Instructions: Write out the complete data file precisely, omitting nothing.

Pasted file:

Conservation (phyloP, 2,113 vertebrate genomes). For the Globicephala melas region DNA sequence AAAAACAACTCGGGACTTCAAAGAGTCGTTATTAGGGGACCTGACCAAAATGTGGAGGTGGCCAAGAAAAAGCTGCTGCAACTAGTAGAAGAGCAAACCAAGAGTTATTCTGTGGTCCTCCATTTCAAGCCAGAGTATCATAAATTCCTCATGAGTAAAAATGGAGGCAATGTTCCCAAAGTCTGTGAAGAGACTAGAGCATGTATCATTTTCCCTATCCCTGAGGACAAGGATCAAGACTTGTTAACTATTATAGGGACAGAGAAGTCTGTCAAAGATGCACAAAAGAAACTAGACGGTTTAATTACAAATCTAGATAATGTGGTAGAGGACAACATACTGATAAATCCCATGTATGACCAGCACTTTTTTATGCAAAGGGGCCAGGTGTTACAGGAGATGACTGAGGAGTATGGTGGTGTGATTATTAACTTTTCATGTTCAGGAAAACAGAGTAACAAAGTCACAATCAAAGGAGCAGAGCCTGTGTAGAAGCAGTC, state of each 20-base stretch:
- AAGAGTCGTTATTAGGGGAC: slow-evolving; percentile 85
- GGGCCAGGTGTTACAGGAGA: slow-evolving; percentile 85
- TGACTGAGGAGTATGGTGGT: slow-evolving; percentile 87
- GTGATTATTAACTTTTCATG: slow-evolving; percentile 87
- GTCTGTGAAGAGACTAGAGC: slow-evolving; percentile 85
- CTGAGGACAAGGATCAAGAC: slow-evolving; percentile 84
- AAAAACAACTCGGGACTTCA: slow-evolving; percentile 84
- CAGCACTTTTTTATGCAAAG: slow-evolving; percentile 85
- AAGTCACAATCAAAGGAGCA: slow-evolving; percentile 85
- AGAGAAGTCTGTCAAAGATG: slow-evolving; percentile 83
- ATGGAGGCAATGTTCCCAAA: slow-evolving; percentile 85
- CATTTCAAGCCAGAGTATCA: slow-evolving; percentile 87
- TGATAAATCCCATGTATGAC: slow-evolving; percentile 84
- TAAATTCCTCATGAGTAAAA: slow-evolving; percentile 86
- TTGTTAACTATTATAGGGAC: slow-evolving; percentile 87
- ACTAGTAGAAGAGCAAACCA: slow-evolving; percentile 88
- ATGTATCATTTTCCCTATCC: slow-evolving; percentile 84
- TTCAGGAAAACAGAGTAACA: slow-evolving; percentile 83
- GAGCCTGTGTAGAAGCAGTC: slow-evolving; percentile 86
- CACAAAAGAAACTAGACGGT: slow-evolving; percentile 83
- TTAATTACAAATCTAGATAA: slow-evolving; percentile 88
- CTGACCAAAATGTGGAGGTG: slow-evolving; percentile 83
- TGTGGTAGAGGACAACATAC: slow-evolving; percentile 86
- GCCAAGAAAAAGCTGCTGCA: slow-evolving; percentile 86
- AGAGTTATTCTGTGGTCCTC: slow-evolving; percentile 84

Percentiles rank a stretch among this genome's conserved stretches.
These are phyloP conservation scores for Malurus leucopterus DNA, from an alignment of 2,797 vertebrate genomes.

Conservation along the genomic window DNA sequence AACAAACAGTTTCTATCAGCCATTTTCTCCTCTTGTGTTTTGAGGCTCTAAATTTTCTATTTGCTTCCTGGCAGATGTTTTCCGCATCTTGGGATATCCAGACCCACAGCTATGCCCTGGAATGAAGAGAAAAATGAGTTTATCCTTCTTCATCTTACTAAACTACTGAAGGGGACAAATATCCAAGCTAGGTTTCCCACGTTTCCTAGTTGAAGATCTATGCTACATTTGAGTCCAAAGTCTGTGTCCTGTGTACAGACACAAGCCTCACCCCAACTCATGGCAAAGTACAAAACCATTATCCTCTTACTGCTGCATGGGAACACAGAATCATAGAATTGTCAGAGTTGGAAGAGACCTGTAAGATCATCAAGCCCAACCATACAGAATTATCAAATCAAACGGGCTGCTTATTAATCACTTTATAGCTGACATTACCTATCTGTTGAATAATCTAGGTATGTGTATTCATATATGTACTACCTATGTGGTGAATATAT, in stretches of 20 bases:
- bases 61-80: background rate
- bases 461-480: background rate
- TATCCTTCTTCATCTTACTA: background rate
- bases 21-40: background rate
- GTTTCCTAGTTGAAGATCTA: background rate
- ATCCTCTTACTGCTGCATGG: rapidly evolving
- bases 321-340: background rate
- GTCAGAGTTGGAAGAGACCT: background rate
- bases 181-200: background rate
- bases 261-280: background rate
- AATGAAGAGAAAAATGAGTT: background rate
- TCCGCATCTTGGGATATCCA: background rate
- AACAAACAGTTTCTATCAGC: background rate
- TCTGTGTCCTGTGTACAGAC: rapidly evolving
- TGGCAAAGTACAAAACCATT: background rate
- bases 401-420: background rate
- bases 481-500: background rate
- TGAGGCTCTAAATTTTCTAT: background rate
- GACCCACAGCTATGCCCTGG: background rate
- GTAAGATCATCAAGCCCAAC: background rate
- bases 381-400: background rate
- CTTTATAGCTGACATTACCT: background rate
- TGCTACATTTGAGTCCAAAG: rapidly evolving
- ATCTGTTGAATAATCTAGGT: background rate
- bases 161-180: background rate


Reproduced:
Conservation (phyloP, 2,113 vertebrate genomes). For the Globicephala melas region DNA sequence AAAAACAACTCGGGACTTCAAAGAGTCGTTATTAGGGGACCTGACCAAAATGTGGAGGTGGCCAAGAAAAAGCTGCTGCAACTAGTAGAAGAGCAAACCAAGAGTTATTCTGTGGTCCTCCATTTCAAGCCAGAGTATCATAAATTCCTCATGAGTAAAAATGGAGGCAATGTTCCCAAAGTCTGTGAAGAGACTAGAGCATGTATCATTTTCCCTATCCCTGAGGACAAGGATCAAGACTTGTTAACTATTATAGGGACAGAGAAGTCTGTCAAAGATGCACAAAAGAAACTAGACGGTTTAATTACAAATCTAGATAATGTGGTAGAGGACAACATACTGATAAATCCCATGTATGACCAGCACTTTTTTATGCAAAGGGGCCAGGTGTTACAGGAGATGACTGAGGAGTATGGTGGTGTGATTATTAACTTTTCATGTTCAGGAAAACAGAGTAACAAAGTCACAATCAAAGGAGCAGAGCCTGTGTAGAAGCAGTC, state of each 20-base stretch:
- AAGAGTCGTTATTAGGGGAC: slow-evolving; percentile 85
- GGGCCAGGTGTTACAGGAGA: slow-evolving; percentile 85
- TGACTGAGGAGTATGGTGGT: slow-evolving; percentile 87
- GTGATTATTAACTTTTCATG: slow-evolving; percentile 87
- GTCTGTGAAGAGACTAGAGC: slow-evolving; percentile 85
- CTGAGGACAAGGATCAAGAC: slow-evolving; percentile 84
- AAAAACAACTCGGGACTTCA: slow-evolving; percentile 84
- CAGCACTTTTTTATGCAAAG: slow-evolving; percentile 85
- AAGTCACAATCAAAGGAGCA: slow-evolving; percentile 85
- AGAGAAGTCTGTCAAAGATG: slow-evolving; percentile 83
- ATGGAGGCAATGTTCCCAAA: slow-evolving; percentile 85
- CATTTCAAGCCAGAGTATCA: slow-evolving; percentile 87
- TGATAAATCCCATGTATGAC: slow-evolving; percentile 84
- TAAATTCCTCATGAGTAAAA: slow-evolving; percentile 86
- TTGTTAACTATTATAGGGAC: slow-evolving; percentile 87
- ACTAGTAGAAGAGCAAACCA: slow-evolving; percentile 88
- ATGTATCATTTTCCCTATCC: slow-evolving; percentile 84
- TTCAGGAAAACAGAGTAACA: slow-evolving; percentile 83
- GAGCCTGTGTAGAAGCAGTC: slow-evolving; percentile 86
- CACAAAAGAAACTAGACGGT: slow-evolving; percentile 83
- TTAATTACAAATCTAGATAA: slow-evolving; percentile 88
- CTGACCAAAATGTGGAGGTG: slow-evolving; percentile 83
- TGTGGTAGAGGACAACATAC: slow-evolving; percentile 86
- GCCAAGAAAAAGCTGCTGCA: slow-evolving; percentile 86
- AGAGTTATTCTGTGGTCCTC: slow-evolving; percentile 84

Percentiles rank a stretch among this genome's conserved stretches.
These are phyloP conservation scores for Malurus leucopterus DNA, from an alignment of 2,797 vertebrate genomes.

Conservation along the genomic window DNA sequence AACAAACAGTTTCTATCAGCCATTTTCTCCTCTTGTGTTTTGAGGCTCTAAATTTTCTATTTGCTTCCTGGCAGATGTTTTCCGCATCTTGGGATATCCAGACCCACAGCTATGCCCTGGAATGAAGAGAAAAATGAGTTTATCCTTCTTCATCTTACTAAACTACTGAAGGGGACAAATATCCAAGCTAGGTTTCCCACGTTTCCTAGTTGAAGATCTATGCTACATTTGAGTCCAAAGTCTGTGTCCTGTGTACAGACACAAGCCTCACCCCAACTCATGGCAAAGTACAAAACCATTATCCTCTTACTGCTGCATGGGAACACAGAATCATAGAATTGTCAGAGTTGGAAGAGACCTGTAAGATCATCAAGCCCAACCATACAGAATTATCAAATCAAACGGGCTGCTTATTAATCACTTTATAGCTGACATTACCTATCTGTTGAATAATCTAGGTATGTGTATTCATATATGTACTACCTATGTGGTGAATATAT, in stretches of 20 bases:
- bases 61-80: background rate
- bases 461-480: background rate
- TATCCTTCTTCATCTTACTA: background rate
- bases 21-40: background rate
- GTTTCCTAGTTGAAGATCTA: background rate
- ATCCTCTTACTGCTGCATGG: rapidly evolving
- bases 321-340: background rate
- GTCAGAGTTGGAAGAGACCT: background rate
- bases 181-200: background rate
- bases 261-280: background rate
- AATGAAGAGAAAAATGAGTT: background rate
- TCCGCATCTTGGGATATCCA: background rate
- AACAAACAGTTTCTATCAGC: background rate
- TCTGTGTCCTGTGTACAGAC: rapidly evolving
- TGGCAAAGTACAAAACCATT: background rate
- bases 401-420: background rate
- bases 481-500: background rate
- TGAGGCTCTAAATTTTCTAT: background rate
- GACCCACAGCTATGCCCTGG: background rate
- GTAAGATCATCAAGCCCAAC: background rate
- bases 381-400: background rate
- CTTTATAGCTGACATTACCT: background rate
- TGCTACATTTGAGTCCAAAG: rapidly evolving
- ATCTGTTGAATAATCTAGGT: background rate
- bases 161-180: background rate